When it was switched off, they came down. The researchers could actually control spiders' altitude with electricity. Researchers hope the technology will further our understanding of the brain, but lawmakers may not be ready for the ethical challenges.
How Did We Learn to Fly Like the Birds?
The image of an undead brain coming back to live again is the stuff of science fiction. Not just any science fiction, specifically B-grade sci fi. What instantly springs to mind is the black-and-white horrors of films like Fiend Without a Face. Bad acting. Plastic monstrosities. Visible strings.
And a spinal cord that, for some reason, is also a tentacle? But like any good science fiction, it's only a matter of time before some manner of it seeps into our reality. This week's Nature published the findings of researchers who managed to restore function to pigs' brains that were clinically dead. At least, what we once thought of as dead. The researchers did not hail from House Greyjoy — "What is dead may never die" — but came largely from the Yale School of Medicine.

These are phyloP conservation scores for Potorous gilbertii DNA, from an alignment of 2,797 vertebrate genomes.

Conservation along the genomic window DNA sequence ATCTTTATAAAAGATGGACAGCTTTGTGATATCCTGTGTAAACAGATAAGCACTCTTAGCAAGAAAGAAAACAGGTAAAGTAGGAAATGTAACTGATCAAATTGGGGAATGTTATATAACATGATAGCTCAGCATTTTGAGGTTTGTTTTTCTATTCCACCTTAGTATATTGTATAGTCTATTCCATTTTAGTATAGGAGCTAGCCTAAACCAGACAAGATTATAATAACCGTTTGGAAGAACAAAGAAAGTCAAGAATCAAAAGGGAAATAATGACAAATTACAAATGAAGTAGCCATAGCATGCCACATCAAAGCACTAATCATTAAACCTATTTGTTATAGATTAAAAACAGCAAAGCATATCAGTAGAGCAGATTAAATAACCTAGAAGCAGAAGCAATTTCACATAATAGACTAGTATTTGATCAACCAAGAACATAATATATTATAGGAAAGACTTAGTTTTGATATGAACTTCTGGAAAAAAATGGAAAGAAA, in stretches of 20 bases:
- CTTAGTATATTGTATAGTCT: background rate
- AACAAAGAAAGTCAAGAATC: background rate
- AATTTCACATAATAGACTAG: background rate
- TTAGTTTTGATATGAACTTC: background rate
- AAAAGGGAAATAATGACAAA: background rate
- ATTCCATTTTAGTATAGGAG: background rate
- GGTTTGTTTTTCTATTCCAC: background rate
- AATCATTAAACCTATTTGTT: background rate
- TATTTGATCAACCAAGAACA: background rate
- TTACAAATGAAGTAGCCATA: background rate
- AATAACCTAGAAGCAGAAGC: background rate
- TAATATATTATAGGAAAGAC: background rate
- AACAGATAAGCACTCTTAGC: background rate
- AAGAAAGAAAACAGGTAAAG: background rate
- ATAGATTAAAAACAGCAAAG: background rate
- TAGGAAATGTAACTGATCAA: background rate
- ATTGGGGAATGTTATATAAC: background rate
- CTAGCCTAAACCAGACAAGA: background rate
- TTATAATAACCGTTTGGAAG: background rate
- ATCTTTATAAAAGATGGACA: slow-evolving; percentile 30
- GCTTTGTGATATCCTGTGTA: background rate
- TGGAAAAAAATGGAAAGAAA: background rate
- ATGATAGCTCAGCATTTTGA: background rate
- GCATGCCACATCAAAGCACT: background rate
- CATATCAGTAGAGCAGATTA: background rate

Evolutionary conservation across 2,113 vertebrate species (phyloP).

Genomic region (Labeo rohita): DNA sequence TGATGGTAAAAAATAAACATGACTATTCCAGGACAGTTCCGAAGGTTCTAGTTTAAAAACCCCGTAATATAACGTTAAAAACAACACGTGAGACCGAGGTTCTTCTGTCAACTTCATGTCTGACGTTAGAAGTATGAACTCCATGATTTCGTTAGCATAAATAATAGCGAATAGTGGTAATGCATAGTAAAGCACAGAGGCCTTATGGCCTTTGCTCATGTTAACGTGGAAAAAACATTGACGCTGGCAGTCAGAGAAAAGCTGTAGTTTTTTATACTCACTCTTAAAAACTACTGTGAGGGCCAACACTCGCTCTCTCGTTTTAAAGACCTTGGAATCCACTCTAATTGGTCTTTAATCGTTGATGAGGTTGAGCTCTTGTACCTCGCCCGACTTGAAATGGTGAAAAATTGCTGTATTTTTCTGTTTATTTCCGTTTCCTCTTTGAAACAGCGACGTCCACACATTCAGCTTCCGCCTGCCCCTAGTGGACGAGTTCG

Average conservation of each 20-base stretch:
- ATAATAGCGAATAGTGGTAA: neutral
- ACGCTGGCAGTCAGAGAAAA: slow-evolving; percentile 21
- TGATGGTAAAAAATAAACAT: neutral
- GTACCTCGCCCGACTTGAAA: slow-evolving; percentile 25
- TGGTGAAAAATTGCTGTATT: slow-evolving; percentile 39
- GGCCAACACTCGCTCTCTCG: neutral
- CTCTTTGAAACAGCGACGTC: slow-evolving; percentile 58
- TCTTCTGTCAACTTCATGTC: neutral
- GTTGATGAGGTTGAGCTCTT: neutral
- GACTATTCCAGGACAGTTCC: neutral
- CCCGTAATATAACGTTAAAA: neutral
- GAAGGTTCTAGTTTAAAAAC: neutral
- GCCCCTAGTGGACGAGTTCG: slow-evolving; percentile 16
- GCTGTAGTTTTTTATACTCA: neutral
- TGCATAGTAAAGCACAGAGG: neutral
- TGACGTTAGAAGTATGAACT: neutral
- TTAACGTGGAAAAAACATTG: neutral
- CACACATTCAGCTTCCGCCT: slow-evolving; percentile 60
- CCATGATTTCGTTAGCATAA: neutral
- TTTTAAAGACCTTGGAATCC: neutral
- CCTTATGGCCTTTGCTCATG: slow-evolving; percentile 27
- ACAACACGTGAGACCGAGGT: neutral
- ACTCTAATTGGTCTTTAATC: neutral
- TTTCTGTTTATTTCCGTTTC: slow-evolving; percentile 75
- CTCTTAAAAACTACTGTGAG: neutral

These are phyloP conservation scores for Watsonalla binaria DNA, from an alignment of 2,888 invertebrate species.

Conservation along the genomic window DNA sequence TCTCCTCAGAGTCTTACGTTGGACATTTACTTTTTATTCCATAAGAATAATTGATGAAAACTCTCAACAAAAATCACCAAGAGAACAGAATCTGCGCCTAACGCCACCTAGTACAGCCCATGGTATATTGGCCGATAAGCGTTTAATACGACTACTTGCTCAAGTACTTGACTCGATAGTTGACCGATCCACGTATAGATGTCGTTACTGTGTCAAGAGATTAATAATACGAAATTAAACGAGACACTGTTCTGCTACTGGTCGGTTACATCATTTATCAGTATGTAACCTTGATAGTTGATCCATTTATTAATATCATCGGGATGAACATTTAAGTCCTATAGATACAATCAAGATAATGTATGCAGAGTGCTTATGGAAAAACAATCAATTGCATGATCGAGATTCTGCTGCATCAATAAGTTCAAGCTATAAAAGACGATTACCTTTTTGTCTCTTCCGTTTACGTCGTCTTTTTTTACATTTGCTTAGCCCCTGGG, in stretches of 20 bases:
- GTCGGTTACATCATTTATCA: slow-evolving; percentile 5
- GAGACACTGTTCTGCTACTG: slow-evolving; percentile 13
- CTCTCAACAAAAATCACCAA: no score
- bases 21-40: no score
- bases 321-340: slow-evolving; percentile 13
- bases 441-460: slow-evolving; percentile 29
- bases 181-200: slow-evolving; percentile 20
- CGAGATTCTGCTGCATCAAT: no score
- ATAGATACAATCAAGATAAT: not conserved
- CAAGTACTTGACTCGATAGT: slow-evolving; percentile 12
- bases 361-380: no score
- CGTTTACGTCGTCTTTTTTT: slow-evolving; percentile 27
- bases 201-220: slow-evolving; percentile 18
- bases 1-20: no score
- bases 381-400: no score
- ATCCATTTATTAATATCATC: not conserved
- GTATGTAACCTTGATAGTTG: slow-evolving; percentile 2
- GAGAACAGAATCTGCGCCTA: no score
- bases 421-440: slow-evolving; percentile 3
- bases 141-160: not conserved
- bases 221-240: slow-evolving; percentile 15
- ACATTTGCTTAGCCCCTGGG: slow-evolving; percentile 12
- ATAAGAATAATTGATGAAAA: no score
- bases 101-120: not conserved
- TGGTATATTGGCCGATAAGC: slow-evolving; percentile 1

They connected 32 pig brains to a system called Brain Ex. Brain Ex is an artificial perfusion system — that is, a system that takes over the functions normally regulated by the organ. The pigs had been killed four hours earlier at a U. Department of Agriculture slaughterhouse; their brains completely removed from the skulls. Brain Ex pumped an experiment solution into the brain that essentially mimic blood flow. It brought oxygen and nutrients to the tissues, giving brain cells the resources to begin many normal functions.
The cells began consuming and metabolizing sugars. The brains' immune systems kicked in. Neuron samples could carry an electrical signal. Some brain cells even responded to drugs. The researchers have managed to keep some brains alive for up to 36 hours, and currently do not know if Brain Ex can have sustained the brains longer. As a control, other brains received either a fake solution or no solution at all.